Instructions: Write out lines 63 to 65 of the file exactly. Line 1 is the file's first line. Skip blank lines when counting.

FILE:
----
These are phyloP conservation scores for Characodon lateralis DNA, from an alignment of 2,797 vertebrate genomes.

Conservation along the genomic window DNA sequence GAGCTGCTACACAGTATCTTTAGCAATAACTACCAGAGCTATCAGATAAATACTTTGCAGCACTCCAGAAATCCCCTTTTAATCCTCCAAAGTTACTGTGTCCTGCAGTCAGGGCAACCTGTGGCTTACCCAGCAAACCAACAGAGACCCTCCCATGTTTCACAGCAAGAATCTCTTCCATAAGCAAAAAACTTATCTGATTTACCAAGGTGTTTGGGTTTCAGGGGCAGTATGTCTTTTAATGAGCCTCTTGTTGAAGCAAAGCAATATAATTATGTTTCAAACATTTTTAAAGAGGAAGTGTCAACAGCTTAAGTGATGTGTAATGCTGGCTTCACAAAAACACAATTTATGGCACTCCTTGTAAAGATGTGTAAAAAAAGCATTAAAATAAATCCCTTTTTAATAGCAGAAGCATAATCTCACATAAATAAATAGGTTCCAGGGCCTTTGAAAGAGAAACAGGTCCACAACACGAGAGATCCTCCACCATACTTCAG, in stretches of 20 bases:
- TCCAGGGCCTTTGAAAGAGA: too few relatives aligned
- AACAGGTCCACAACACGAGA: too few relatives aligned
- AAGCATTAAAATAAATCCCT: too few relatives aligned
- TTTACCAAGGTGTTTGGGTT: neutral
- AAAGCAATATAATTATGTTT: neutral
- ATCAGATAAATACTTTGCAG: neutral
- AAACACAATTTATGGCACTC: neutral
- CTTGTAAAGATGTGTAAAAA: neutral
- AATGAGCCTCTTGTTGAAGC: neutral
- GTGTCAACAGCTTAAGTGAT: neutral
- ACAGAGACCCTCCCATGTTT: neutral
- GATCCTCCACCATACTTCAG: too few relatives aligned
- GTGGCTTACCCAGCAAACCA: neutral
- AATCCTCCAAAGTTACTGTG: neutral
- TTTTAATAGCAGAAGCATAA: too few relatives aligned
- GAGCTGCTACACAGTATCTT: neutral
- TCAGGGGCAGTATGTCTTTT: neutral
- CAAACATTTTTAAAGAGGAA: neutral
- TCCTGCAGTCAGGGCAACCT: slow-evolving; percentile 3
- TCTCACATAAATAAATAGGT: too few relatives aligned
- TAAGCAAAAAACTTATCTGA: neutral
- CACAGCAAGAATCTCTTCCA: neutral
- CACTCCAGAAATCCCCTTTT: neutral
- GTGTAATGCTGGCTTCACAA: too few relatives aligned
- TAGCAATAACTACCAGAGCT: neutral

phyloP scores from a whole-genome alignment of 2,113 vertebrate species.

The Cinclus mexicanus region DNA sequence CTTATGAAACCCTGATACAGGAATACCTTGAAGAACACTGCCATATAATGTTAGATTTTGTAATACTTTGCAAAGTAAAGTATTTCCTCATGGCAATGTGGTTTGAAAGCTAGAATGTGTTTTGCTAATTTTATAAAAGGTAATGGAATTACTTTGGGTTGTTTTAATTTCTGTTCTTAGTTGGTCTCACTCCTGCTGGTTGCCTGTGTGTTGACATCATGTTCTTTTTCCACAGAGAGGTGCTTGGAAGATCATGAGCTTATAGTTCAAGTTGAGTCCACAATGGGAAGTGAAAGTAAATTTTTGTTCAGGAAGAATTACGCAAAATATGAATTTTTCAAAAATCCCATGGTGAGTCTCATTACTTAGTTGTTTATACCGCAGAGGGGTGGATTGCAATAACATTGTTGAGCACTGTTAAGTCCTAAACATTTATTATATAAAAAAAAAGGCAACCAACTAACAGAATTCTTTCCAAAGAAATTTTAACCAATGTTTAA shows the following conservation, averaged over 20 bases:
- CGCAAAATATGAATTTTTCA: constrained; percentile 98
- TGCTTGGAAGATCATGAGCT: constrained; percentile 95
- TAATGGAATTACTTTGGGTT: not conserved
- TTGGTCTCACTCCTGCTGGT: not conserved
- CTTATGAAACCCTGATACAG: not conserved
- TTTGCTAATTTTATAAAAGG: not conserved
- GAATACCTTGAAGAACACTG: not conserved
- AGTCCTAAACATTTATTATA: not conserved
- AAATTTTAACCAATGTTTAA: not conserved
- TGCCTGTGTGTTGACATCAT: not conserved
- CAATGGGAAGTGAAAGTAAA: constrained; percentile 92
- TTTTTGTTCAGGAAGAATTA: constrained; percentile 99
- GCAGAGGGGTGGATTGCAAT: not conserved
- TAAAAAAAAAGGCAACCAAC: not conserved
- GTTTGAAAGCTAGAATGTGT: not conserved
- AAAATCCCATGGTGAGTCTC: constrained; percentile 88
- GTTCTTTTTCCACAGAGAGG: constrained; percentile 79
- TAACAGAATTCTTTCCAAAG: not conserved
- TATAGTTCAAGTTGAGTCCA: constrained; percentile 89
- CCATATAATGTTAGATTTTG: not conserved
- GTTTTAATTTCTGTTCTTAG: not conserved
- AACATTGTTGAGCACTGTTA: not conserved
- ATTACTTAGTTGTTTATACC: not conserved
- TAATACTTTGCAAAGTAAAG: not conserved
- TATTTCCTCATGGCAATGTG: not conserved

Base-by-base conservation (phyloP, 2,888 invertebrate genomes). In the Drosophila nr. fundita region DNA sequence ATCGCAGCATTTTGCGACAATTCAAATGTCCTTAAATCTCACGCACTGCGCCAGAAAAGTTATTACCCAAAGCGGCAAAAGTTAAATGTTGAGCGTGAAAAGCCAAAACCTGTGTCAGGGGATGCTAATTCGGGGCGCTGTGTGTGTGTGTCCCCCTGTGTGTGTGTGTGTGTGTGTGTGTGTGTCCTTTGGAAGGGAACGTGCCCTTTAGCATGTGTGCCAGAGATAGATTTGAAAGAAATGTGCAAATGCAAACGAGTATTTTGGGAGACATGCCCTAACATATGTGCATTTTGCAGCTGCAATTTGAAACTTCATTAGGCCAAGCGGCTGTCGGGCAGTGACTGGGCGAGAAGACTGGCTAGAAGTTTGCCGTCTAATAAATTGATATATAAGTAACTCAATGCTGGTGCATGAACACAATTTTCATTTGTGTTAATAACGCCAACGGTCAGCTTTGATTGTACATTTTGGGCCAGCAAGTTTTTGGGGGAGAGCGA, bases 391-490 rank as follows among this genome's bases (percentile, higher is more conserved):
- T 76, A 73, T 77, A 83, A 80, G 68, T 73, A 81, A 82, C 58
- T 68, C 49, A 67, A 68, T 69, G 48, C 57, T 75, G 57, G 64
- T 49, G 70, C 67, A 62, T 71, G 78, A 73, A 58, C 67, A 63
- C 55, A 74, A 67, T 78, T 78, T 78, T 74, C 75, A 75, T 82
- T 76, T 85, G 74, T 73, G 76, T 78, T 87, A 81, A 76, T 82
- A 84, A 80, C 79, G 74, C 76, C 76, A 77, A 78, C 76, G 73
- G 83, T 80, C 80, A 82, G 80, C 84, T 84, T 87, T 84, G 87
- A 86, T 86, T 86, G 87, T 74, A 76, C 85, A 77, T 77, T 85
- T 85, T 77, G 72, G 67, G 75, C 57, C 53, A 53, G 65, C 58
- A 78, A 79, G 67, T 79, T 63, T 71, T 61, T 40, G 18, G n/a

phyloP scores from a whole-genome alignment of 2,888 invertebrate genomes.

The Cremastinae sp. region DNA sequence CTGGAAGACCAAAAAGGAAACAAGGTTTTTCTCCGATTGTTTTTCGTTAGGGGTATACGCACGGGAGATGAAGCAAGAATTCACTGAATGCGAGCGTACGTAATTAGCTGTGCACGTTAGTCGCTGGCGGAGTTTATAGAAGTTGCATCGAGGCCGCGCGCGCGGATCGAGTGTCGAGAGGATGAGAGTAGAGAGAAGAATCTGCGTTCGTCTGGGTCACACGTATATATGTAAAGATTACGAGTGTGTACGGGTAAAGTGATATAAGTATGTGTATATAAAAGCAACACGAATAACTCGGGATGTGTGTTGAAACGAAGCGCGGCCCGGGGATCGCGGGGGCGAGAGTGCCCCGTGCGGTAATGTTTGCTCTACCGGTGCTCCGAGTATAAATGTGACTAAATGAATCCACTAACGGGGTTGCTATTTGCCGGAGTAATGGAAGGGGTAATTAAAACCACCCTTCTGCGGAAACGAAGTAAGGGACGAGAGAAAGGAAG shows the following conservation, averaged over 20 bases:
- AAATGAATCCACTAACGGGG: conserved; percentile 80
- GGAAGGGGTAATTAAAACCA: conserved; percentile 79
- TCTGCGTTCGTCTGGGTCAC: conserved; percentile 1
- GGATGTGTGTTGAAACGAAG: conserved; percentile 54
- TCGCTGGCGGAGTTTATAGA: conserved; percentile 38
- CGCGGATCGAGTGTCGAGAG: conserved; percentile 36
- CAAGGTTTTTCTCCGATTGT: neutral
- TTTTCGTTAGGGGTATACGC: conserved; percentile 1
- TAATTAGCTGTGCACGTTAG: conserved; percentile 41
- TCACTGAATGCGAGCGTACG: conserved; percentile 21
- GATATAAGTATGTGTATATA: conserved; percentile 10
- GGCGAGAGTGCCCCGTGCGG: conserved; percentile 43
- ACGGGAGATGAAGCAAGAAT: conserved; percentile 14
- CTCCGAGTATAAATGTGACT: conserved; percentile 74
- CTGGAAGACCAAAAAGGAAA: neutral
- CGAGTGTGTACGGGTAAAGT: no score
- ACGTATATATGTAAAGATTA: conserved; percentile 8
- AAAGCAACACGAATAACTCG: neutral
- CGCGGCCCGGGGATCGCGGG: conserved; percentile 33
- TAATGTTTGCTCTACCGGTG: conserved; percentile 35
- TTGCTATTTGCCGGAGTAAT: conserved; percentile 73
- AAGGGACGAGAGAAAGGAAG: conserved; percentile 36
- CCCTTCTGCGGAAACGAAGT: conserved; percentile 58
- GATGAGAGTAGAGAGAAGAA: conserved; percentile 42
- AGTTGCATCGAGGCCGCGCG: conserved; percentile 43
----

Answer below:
- A 86, T 86, T 86, G 87, T 74, A 76, C 85, A 77, T 77, T 85
- T 85, T 77, G 72, G 67, G 75, C 57, C 53, A 53, G 65, C 58
- A 78, A 79, G 67, T 79, T 63, T 71, T 61, T 40, G 18, G n/a